Debate

7 Principles of Disagreeing Well

"Thomas Sowell once said, 'It takes considerable knowledge just to realize the extent of your own ignorance.' Humility must precede all healthy learning and dialogue. An awareness of our own limitations will not only force us to take a more humble stance ourselves but also compel us to grant grace to our fellow human beings." - LifeWay

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Disagreement Fatigue and 2020: How the Events of the Year Will Shape Christian Interactions in 2021 and Beyond

"...it’s been a devastating year of conflict. And we’re all tired from it. But I’ve noticed a concerning pattern of response to perceived conflict in recent weeks, particularly on social media: Fatigue has led many Christians to avoid any kind of disagreement." - Natahsa Crain

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Veith: We’ll Live-Blog the Debate!

"As the debate proceeds, I’ll offer my thoughts in the Comments feature.  But don’t make me do all of the work.  I invite you, dear reader, to join in with your own comments.  I hope we have participants from all political perspectives.  We would thus represent the “General Public” in our responses, without the media filters and without the vitriol." - Gene Veith

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“The offense caused by the truth does not detract from the necessity of the truth. On the other hand, rash words can devastate.”

"The Latin term ad hominem literally means 'to the man.' ... 'attacking the person of a source rather than his or her qualifications or reliability, or the actual argument he or she makes.'" - Ref21 

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Handling Controversy With Rules of Persuasion

"No matter the theological issue, we can be sure that a litany of quick-fire responses often only exacerbate the issue for those who are in need of biblical instruction and theologically nuanced clarity. To that end, I would suggest that the antiquarian tripartite modes of persuasion (i.e. ethos, logos, and pathos) are helpful when seeking to engage in theological controversy." - Church Leaders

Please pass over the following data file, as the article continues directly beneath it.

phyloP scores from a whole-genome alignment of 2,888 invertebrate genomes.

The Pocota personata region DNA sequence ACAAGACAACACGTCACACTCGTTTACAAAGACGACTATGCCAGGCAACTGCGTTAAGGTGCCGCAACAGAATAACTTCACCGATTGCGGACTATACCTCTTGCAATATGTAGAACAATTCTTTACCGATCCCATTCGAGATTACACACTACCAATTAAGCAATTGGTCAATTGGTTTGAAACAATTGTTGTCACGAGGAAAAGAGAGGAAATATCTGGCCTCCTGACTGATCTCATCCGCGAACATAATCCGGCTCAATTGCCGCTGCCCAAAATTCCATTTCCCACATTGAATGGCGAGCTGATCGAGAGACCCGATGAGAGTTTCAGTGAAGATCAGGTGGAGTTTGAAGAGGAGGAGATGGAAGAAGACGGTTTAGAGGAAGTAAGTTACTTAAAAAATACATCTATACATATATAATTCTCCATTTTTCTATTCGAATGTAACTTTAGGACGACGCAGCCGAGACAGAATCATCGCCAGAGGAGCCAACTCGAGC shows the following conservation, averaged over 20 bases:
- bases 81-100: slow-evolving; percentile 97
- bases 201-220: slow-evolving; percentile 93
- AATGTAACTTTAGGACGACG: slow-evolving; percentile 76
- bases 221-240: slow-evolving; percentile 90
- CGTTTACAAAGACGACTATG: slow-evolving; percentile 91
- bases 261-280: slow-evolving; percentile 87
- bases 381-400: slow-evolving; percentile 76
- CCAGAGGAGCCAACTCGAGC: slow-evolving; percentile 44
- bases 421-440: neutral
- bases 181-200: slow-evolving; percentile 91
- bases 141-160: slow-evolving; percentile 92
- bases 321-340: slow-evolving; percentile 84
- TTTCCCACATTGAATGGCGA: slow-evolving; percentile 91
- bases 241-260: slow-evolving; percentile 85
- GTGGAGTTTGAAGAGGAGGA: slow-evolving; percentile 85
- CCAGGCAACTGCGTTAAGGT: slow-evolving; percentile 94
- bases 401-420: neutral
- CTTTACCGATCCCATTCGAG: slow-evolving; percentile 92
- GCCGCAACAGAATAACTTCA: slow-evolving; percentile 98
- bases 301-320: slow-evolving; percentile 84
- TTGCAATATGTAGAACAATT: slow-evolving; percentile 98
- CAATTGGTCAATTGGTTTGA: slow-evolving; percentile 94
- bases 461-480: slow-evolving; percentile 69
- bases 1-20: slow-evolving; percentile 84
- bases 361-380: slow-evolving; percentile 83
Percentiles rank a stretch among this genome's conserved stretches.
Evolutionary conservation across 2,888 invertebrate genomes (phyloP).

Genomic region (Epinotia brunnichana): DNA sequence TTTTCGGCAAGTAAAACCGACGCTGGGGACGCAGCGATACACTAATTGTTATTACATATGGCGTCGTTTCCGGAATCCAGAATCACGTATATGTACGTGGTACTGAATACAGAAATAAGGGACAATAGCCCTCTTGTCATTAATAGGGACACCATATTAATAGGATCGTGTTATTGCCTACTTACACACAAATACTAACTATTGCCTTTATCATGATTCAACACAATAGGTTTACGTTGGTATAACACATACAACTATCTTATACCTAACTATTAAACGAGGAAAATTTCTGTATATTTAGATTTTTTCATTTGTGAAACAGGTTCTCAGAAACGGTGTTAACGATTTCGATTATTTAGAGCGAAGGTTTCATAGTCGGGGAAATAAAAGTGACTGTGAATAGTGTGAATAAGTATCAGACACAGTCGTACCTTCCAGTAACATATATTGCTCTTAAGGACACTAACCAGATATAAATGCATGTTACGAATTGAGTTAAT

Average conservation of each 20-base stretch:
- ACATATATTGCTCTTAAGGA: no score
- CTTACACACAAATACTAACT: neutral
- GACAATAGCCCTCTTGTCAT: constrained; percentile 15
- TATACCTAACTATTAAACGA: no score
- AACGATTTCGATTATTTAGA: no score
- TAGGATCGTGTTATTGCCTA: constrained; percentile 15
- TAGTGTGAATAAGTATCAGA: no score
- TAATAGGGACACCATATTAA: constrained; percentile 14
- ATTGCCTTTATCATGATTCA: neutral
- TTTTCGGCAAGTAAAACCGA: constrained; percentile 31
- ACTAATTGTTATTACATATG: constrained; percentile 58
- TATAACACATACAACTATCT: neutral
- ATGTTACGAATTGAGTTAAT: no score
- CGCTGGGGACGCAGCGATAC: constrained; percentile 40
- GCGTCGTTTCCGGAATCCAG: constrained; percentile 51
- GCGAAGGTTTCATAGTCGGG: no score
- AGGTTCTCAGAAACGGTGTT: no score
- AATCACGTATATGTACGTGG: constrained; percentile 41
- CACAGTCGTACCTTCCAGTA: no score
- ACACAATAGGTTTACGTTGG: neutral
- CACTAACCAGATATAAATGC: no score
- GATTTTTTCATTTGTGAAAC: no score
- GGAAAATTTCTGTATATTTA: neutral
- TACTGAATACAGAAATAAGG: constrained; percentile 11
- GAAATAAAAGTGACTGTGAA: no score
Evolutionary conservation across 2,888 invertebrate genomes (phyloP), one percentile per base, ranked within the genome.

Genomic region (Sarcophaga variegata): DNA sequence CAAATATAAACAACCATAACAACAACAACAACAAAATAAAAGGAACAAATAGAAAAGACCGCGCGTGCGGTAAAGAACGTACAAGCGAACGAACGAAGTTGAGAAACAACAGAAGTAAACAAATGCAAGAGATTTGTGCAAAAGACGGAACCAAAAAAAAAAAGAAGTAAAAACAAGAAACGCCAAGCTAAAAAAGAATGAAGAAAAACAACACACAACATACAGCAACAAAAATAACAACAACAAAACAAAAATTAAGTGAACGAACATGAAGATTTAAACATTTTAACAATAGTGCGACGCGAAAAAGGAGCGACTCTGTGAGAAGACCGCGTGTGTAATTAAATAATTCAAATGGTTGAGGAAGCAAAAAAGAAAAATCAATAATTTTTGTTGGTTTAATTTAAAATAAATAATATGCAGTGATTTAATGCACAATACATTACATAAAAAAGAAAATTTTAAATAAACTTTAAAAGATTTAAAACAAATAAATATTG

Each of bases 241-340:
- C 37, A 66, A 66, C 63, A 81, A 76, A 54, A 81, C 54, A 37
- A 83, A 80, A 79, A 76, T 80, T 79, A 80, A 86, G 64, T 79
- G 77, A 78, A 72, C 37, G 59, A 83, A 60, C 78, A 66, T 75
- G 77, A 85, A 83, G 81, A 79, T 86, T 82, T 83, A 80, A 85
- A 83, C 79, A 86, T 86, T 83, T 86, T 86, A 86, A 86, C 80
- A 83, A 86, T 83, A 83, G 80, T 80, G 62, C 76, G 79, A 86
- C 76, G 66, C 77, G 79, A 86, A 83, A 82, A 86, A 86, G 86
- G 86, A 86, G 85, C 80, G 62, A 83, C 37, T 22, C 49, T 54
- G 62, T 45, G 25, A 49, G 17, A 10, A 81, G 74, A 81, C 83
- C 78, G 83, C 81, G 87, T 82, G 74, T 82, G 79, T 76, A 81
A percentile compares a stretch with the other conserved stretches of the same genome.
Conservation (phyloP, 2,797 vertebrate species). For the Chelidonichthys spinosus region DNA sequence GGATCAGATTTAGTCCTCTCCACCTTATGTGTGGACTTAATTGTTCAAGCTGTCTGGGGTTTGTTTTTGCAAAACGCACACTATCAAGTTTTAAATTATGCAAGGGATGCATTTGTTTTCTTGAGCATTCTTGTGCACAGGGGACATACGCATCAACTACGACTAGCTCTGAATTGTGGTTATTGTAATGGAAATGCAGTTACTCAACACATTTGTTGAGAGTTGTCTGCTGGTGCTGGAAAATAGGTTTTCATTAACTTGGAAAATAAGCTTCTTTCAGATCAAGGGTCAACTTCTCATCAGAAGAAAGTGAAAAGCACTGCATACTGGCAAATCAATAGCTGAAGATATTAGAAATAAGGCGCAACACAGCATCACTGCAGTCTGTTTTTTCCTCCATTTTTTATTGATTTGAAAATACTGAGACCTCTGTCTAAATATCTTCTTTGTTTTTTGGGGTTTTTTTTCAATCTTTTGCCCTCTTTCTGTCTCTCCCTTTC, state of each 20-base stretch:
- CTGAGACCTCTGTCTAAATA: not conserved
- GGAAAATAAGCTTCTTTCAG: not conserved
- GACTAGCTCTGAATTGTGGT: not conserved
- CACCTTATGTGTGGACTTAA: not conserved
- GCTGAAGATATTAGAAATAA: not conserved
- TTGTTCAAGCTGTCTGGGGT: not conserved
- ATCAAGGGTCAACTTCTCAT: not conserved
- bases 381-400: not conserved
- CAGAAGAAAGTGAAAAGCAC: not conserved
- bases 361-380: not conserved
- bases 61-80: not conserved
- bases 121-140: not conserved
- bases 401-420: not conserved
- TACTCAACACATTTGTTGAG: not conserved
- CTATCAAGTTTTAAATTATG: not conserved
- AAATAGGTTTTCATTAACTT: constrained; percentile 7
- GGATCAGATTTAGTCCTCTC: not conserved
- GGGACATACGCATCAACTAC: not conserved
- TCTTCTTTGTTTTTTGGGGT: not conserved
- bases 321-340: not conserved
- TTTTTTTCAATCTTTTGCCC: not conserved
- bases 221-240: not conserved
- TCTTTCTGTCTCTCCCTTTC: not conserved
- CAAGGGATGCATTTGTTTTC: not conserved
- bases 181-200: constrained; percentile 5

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From the Archives – Toward Arguing Better

Conservative Christianity needs more people who argue well. It does not need more people who quarrel well!

Scripture opposes quarreling, along with the behaviors the KJV renders as “strifes, backbitings, whisperings, swellings” and “tumults” (2 Cor. 12:20). But arguing is something else. Scripture calls us to argue and to do it well. Every Christian is obligated to develop and exercise the skill of thinking and communicating clearly with the goal of persuasion.

With that as a working definition of argue, let’s consider a few basics for arguing better.

Argue for the right reasons.

Why do people argue? Unflattering reasons come quickly to mind. As sinners, we often argue to gain the esteem of others, to defeat someone we don’t like, or to try to win an imagined (or real) competition for loyal supporters. Sometimes people argue because they have a contrarian disposition and enjoy the challenge and repartee. (For these, the question is not “Why argue?” but “Why not argue?”)

But for Christians, the proper goal of argument is to establish the truth or rightness of ideas or actions.

And a servant of the Lord must not quarrel but be gentle to all, able to teach, patient, in humility correcting those who are in opposition, if God perhaps will grant them repentance, so that they may know the truth (NKJV, 2 Tim. 2:24–25).

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